By robbiefreeling | REVERSEBLOG: the reverse shot blog October 5, 2005 at 8:48AM
I can't say for sure if this is appropriate as a "sneak preview" considering that Jean-Paul Civeyrac's Through the Forest, with its scant but weighty 65 minutes, will unlikely receive any sort of proper theatrical release, but I felt the film was worth a first mention here as it was somewhat of a highlight at this year's NYFF. Especially coming after a fresh heaping pile of bombast both politically retarded (Manderlay) and ideologically suspect (Sympathy for Lady Vengeance, and more on that piece of excrement later when my stomach can muster the strength), Civeyrac's film seemed an expert modulation in atmosphere and ambiguity. Okay, so I admit it...nothing new here. And I haven't seen anything else by this slight-framed, curly-haired Frenchman, so I cannot say for sure whether it is continuing a career trajectory or proves a divergence for him.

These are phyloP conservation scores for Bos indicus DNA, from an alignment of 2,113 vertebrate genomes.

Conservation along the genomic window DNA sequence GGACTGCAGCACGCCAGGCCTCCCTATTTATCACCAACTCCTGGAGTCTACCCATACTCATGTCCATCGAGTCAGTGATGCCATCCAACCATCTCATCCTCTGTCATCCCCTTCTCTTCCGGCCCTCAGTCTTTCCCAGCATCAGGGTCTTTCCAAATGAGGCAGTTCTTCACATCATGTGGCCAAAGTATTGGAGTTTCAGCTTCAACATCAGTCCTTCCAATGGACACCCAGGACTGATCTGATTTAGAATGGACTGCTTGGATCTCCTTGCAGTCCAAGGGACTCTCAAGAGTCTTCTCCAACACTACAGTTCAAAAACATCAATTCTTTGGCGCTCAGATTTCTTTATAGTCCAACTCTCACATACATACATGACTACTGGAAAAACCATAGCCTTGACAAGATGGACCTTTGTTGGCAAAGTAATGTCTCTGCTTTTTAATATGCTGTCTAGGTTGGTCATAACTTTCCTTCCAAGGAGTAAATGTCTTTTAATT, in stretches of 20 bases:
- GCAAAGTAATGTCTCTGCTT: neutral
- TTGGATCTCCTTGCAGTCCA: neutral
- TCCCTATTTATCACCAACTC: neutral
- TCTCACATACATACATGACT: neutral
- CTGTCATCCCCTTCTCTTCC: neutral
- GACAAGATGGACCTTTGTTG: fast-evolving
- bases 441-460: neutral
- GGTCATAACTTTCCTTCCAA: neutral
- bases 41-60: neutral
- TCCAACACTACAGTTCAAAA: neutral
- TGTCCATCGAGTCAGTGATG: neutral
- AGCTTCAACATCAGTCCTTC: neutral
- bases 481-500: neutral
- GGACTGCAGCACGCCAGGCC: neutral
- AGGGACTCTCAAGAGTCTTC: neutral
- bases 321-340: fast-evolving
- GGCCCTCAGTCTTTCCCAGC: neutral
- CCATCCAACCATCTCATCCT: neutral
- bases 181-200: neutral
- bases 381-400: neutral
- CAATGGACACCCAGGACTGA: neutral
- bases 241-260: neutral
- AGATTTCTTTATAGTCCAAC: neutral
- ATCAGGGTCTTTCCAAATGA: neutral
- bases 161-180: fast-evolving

But based on an unblemished viewing, for which I had little to no expectations and went in only because it was chosen by the selection committee as one of the 25 movies to see this month at Lincoln Center, I was thoroughly impressed: minimal but engaging narrative, expert, tricky camerawork, a lovely central performance by a dewy-eyed ingenue (Camille Berthomier), and a wonderful wrenching earnestness. With its swoony dreamlike imagery and themes of doubling, Through the Forest takes its stylistic and thematic cues from countless films and well-trod territory, from Vertigo to Les Biches to Three Women but finds its own ghostly charms, mostly thanks to a sincerely modest running time, which affords the entire narrative the structure of an aria. Simply, a young woman mourns the motorcycle death of her boyfriend, imagines she still communicates with him, even trying to go through a medium for corroboration. Yet the second half of the film takes an even gloomier turn, when we are no longer sure if we are in the land of the dead or the living, all of which is detailed in burnished reds, deep shadows, and swoony classical music. So, if it's not breaking any ground, there's still a lot to be excited about here. The word hypnotic is thrown around a lot, and it may seem a critical cop-out to use it to describe a film that so desperately courts "hypnosis" (both literally in the narrative and by design), but Civeyrac attains just that. If it seems rather clunky as spiritual inquiry and perhaps too fashionably youthful to truly function as a consideration of the afterlife, the film nevertheless manages to completely envelop you in a nicely evocative threshold between life and death. Its pull is nearly impossible to completely resist.